I believe faith communities can foster false expectations by vast toy drives for children going into the holidays. What many of these families need is food and shelter security. Children can’t eat toys. It’s ludicrous that this is not better understood from the get-go. Faith communities could do more to help people during this season by providing basic foodstuffs and de-emphasizing toy giving programs. Food and shelter are critical to families in need. A sleeping bag might be a much higher priority than a toy. Toy giving indicates, for the most part, that Christmas is identified with consumerism and things we like, as opposed to things that are basic to life. It’s the wrong lesson to teach.

Jewish Community Initiative

I’m impressed with several local faith-based organizations that are bending over backwards to help at this time of year. One that caught my eye recently is the Mitzvah Mall, a project of the local Jewish community at Congregation Beth Sholom. Mitzvah means a command to do good deeds and is very ancient in practice. Mitzvah is mentioned hundreds of times in the Torah, the five books of Moses. When at the Simchat Torah dinner and ceremony at Congregation Beth Sholom recently, I learned about this unique fundraiser, but Congregation Beth Sholom’s website says it best. “Think about a bizarre bazaar: an alternative gift fair. There are rooms filled with booths, but the ‘vendors’ are nonprofit organizations and charities. Instead of buying more material gifts and stuff, shoppers can donate to local nonprofits on behalf of friends, family or others on their holiday gift list. Give a gift that keeps on giving. The ‘gifts’ are in various price ranges beginning at $5. Shoppers receive decorative gift cards to present to the person in whose honor the gift was purchased. What a mitzvah: resisting holiday consumerism, doing good deeds, bestowing a wonderful gift and having fun doing it.”

Mitzvah Mall is happening Sunday, Dec. 7, from 12 to 3 p.m. at Congregation Beth Sholom, 7525 E. Northern Lights Blvd. Come prepared to donate to one or more of the 25 nonprofits that will be present. Congregation Beth Sholom has had fantastic success with this brief event, raising over $14,000 in three hours last year. I’ll be there to observe this event in person.

ChangePoint Giving Programs

ChangePoint, Alaska largest church, has a number of life-giving programs it supports with holiday giving by its members. The congregation uses three avenues of giving during the holiday season.

1. Participation in partnership with Cornerstone Church to provide hundreds of Christmas shoe boxes to Samaritan’s Purse and its effort to bless children, particularly in the villages of Alaska.

2. Participation in two “Angel Tree” projects to benefit both the students of Alaska Christian College and the residents of the McKinnell House here in Anchorage.

3. The primary fundraiser is what they call the uncommon gift offering. This is collected the last Sunday before Christmas and always goes to support or advance a local charity. Over the years, they have done many things with it. Examples include raising around $120,000 for Alaska Christian College to graduate all its seniors without debt and giving over $130,000 one year as the launching gift for the Downtown Soup Kitchen’s new facility.

Lutheran Giving Initiatives

Lutheran Social Services of Alaska provides food and shelter for thousands of recipients in our local community. Last Sunday’s Beer and Hymns fundraiser by Christ Our Savior Lutheran raised close to $5,000 for LSSA. Other Lutheran congregations are involved with a series of local giving initiatives touching local lives.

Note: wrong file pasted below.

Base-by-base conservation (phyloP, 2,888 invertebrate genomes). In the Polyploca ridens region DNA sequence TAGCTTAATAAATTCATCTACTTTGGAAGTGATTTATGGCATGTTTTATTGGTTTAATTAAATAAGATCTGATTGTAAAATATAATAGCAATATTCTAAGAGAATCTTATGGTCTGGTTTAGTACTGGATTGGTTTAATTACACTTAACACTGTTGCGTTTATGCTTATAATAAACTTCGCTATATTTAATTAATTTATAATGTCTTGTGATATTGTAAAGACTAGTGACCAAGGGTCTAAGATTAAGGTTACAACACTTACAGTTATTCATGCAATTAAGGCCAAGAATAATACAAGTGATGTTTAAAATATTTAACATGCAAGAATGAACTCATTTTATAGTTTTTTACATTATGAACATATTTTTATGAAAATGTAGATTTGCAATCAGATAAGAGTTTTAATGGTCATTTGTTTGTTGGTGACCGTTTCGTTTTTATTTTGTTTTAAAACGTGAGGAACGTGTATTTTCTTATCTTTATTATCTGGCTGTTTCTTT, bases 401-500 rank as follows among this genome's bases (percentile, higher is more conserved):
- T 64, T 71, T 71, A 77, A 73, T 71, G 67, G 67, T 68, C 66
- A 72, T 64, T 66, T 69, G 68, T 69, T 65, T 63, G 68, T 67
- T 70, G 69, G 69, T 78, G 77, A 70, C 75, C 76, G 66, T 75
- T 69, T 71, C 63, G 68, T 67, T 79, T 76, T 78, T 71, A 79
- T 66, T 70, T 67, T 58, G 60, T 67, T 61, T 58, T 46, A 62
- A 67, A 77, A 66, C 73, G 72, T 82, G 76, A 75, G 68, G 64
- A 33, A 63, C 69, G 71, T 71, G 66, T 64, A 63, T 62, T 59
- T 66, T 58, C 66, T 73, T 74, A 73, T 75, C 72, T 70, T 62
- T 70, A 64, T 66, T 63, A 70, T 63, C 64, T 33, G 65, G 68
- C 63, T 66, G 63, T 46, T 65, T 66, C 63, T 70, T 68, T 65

The holiday season is a wonderful time to plant the right seed about the proper use of money. Jesus talked about money more than any other topic. Churches can effectively use the holidays as ways to draw attention away from the individual and place the emphasis where it belongs.

I’d love to hear your stories about your church’s holiday giving efforts. Please send them to churchvisits@gmail.com so they can be shared with other readers of this column.

Chris Thompson is a religion scholar who visits local churches and writes about his experiences and matters of faith. You can find his blog at churchvisits.com.

The views expressed here are the writer’s own and are not necessarily endorsed by Alaska Dispatch News, which welcomes a broad range of viewpoints. To submit a piece for consideration, email commentary(at)alaskadispatch.com.

Thoughts on Black Friday creep, Thanksgiving and a Christian ethic – 11/23/14

This year will see a growing rush by retailers to advance the sales and eventual profits of Black Friday by what is termed “Black Friday creep,” opening stores on Thanksgiving Day itself. A list of retailers opening on Thanksgiving was published this week by Huffington Post(tinyurl.com/mwpkk7s). It included Wal-Mart, Kmart, Sears, Macy’s, Best Buy, Kohl’s, J.C. Penney, Target, Staples, Best Buy, Sports Authority, Toys R Us, Office Max/Office Depot and Radio Shack. This comes on top of retailers featuring online and in-store pre-Black Friday sales in order to get consumers to buy yet earlier this year.

The Huffington Post article also listed retailers that will honor family and Thanksgiving by not opening on Thanksgiving, headed up by Costco and Sam’s.

Why is this information in a religion column? Thanksgiving has been under attack by retailers for years and remains a significant issue. Not long ago, almost every store, gas station and restaurant was closed for Thanksgiving. But the retail sector has taken aim at Thanksgiving with a vengeance.

Thanksgiving started as a harvest celebration among the Pilgrims and the local Native Americans in the Plymouth Colony. Robert Tracy McKenzie, professor and chair of the History Department at Wheaton College and author of  the wonderful book “The First Thanksgiving: What the Real Story Tells Us about Loving God and Learning from History,” notes the key reasons pushing the Pilgrims to our shores: